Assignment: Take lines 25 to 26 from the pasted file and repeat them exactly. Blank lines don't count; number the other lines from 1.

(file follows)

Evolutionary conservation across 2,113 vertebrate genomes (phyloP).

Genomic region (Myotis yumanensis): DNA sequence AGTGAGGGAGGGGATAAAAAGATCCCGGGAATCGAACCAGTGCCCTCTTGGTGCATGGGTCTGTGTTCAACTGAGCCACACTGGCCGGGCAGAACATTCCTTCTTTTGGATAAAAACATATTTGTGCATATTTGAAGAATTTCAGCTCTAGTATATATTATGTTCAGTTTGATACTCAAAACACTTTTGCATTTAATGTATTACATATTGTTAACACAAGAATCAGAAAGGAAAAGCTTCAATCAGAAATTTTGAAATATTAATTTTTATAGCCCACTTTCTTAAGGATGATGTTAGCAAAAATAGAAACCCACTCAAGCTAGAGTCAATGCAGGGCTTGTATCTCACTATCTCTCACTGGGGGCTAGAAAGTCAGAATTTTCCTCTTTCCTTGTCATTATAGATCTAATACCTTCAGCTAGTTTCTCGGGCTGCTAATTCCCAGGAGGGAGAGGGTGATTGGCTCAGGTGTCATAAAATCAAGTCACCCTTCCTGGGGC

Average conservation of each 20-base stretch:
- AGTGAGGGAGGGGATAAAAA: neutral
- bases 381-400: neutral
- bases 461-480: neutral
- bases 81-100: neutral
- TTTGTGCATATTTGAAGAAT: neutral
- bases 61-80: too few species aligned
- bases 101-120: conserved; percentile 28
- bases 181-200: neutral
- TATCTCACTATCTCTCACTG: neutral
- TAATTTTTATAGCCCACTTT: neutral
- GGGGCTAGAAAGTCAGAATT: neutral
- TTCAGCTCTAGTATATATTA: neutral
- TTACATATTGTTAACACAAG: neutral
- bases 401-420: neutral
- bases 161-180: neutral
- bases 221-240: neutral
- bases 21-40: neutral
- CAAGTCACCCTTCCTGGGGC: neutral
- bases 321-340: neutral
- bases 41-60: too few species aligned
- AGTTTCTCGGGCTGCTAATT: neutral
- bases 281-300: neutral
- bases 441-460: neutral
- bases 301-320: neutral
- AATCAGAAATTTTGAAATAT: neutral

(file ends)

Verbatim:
- bases 281-300: neutral
- bases 441-460: neutral